Acc: Reten Naval
Dist: 25,5 km
Start: 6:30 End: 13:00
No paddling tomorrow
Started too late to write this day’s update – now I can’t concentrate anymore being too tired…I’ll write the contents tomorrow.
I was just praising last night’s good safe feeling camping close to a village where I had greeted all the village people and they knew that I’m there. So there should be no one surprised stumbling over my tent at any time.
But obviously this was not counting for two young guys thinking they needed to pay me an extra visit – at 10.15 pm. Surely I was already deep asleep, feeling safe, and woke up very grumpy getting disturbed by them. They just “wanted to talk to me”, started to sit on my kayak what I could just about prevent as it would not like it. Fortunately I had pulled the kayak as usual across my main entrance as kind of a blockage. They then squatted on the outer side, and talked in a low voice in Spanish from what I could only understand the tone of the voice. “Senora, por favor, palabra, conversation…”
I had only zipped open a slight bit of my inner tent, and as soon as I noticed that they didn’t had anything important to say I told them clearly I was tired, sleeping already and that they should better be gone now. Even if they may not have understood me fully, the tone of my voice must have been clear I was not interested in *any* conversation at this time of the night.
They kept on talking, banging on my kayak: “Senora, por favor…” – continuously. I one last time briefly unzipped the top of my tent, shone them my strongest flashlight into their faces, and told them now louder to just f… off! No success yet…again: ” Senora, por favor…, senora, por favor…senora, por favor…”
My nerves were stronger, as I simply now didn’t do anything anymore, no reply, no movement. just letting them run out of steam, and hoping they didn’t move on to more violent actions on my kayak, tent or even me. I surely by myself was checking all the time my options now – I should have taken at least my very loud marine emergency whistle inside my tent, as that noise would hopefully woken up the friendly village people 100 meters away. Or my emergency flare…I just had my strong flashlight, and my knife, which I didn’t really like to use for defense…all my communication devices like phones were useless in this case.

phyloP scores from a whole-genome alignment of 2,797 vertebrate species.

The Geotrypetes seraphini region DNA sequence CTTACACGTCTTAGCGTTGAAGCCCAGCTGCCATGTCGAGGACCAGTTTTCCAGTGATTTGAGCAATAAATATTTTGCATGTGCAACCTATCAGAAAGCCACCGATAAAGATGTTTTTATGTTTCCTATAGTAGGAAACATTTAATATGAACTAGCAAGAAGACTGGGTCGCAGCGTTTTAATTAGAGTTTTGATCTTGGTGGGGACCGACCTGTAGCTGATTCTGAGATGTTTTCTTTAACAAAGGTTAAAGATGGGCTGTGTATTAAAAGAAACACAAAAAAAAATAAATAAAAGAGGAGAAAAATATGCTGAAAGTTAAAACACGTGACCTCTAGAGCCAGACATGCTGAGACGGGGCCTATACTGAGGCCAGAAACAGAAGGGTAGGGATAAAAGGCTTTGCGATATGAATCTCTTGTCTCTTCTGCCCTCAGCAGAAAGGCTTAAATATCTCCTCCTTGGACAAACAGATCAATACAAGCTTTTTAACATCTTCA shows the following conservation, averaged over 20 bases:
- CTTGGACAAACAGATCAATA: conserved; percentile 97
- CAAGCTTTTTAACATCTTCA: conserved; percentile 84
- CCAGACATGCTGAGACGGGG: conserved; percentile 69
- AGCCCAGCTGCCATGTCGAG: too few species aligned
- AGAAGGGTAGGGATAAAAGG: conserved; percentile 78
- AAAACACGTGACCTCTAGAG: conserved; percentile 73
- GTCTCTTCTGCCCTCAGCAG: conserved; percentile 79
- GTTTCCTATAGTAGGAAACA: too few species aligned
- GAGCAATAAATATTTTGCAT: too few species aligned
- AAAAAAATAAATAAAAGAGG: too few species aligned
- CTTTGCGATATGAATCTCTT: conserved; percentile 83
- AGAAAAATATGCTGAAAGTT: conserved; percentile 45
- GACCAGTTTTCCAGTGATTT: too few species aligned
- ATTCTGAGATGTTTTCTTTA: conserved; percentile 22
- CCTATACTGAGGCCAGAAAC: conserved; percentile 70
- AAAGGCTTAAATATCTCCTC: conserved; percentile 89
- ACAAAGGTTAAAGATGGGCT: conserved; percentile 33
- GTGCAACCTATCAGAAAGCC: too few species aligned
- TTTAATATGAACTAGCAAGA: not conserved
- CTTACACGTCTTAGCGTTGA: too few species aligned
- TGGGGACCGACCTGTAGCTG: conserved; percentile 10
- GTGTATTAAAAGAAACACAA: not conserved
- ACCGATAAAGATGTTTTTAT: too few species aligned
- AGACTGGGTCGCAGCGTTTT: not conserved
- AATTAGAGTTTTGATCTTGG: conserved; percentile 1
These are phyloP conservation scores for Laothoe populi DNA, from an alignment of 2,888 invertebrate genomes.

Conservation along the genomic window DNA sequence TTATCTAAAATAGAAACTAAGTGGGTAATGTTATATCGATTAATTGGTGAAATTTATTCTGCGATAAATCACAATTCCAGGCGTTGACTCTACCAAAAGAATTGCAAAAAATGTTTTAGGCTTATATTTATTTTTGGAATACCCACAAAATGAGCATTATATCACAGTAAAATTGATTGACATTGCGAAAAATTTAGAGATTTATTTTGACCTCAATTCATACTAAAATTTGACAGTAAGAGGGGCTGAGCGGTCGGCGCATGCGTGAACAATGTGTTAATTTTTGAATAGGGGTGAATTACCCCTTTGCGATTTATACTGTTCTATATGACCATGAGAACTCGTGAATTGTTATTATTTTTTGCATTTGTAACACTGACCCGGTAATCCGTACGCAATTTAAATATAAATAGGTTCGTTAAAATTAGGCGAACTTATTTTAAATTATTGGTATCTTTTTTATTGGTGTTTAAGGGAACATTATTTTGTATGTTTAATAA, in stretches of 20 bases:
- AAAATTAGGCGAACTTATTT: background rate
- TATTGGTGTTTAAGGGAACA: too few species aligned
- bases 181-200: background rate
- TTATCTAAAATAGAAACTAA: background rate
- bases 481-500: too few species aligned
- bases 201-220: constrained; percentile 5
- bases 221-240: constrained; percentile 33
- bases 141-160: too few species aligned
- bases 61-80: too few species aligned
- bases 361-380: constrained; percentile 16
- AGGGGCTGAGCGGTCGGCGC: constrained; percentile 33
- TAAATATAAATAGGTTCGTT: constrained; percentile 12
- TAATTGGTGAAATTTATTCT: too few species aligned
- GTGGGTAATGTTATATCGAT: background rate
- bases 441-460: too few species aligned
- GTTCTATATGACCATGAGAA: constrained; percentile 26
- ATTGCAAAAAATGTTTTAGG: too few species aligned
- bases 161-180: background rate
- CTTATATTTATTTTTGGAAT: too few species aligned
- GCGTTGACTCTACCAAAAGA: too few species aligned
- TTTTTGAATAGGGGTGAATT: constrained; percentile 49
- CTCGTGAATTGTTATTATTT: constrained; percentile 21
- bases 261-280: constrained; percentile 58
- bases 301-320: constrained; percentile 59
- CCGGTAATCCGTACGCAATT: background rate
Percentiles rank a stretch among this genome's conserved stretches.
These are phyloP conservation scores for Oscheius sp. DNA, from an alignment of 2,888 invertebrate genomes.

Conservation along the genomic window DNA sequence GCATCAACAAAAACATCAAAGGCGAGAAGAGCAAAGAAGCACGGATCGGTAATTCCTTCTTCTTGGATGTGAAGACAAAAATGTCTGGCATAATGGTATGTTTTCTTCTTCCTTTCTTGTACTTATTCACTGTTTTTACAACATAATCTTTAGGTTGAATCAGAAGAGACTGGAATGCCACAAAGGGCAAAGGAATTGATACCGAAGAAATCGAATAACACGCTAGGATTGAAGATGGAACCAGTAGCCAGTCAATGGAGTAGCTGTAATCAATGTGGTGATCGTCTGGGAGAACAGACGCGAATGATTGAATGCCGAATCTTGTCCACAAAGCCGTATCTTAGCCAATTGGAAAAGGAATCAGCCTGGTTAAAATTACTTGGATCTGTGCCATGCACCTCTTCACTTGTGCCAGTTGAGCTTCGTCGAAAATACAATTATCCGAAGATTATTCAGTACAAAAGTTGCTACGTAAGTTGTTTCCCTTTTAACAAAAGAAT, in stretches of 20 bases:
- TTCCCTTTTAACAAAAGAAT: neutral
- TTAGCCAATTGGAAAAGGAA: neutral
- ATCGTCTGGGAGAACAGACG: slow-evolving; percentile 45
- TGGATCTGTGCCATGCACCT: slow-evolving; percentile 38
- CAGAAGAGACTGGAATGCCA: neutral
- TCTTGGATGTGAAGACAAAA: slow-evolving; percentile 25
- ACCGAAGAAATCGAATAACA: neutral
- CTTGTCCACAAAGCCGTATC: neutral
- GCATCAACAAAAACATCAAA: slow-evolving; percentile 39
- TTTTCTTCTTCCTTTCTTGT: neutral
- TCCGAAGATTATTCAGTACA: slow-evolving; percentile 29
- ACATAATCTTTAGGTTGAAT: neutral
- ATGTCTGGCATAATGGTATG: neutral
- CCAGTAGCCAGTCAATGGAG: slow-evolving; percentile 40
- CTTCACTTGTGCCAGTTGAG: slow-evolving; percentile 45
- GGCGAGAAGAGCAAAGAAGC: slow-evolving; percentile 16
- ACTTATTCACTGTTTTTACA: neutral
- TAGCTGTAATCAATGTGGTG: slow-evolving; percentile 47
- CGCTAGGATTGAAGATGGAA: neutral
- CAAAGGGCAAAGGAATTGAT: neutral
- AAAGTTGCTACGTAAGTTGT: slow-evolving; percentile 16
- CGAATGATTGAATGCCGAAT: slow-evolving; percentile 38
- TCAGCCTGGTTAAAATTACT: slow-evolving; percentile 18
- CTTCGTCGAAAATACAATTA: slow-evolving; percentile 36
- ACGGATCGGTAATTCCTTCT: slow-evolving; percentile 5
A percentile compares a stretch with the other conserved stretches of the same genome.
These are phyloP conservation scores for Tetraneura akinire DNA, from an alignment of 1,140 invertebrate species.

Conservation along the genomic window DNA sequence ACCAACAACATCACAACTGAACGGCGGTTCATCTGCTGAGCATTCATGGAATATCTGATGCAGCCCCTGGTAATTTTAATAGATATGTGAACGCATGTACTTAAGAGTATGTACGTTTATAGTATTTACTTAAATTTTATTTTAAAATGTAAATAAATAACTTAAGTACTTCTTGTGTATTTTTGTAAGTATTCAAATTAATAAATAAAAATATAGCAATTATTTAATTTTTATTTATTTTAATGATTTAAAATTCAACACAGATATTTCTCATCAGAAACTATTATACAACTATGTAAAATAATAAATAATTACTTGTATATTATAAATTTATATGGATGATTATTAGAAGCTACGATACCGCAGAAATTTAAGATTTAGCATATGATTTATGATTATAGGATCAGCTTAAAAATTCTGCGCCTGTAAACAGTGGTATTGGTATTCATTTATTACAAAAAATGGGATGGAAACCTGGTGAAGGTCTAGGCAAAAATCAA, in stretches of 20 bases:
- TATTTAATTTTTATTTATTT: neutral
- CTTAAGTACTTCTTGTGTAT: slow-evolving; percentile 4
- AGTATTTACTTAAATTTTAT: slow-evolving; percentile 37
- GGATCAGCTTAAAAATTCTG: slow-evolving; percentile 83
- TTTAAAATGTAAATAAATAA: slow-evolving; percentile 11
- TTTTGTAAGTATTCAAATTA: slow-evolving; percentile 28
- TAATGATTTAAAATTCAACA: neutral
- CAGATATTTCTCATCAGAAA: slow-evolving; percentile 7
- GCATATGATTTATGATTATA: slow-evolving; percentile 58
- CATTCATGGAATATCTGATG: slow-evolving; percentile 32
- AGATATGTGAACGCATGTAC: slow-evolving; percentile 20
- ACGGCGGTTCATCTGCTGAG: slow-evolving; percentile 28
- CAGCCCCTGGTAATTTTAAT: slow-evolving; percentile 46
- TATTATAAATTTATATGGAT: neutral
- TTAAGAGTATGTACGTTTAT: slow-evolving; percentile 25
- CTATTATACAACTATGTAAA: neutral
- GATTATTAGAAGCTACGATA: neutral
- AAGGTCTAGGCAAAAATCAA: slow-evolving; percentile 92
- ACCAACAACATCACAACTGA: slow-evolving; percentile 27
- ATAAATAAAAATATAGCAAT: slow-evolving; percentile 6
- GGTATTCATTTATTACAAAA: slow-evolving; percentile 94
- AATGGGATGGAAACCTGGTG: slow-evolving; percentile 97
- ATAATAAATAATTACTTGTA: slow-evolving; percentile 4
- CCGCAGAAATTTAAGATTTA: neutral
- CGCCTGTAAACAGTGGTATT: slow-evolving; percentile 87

Fortunately they eventually after about 20 min of bothering me decided there won’t be any success in “talking” to me, and they went away. Would they be back, with maybe more people?
I sat upright in my tent for about another two hours, after I quickly picked my whistle out of my kayak, listening carefully to any of the many crackling noises in the bush behind me. But they may only have come from animals or from the poor souls on the graveyard…maybe those two guys have also been only zombies coming from there? I think when I shone them in their faces with my strong flash light they have been black…
Maybe with the local girls, they have success with this method, but not with a strong Teutonic German woman! Still, my urgently needed rest on this night was fully disturbed, and I may have fallen briefly asleep after midnight for maybe a few hours. I was quickly launching with first light in the morning, with nobody showing up any more – fortunately…it was such a nice camp site with a warm welcome from the local village people as usual!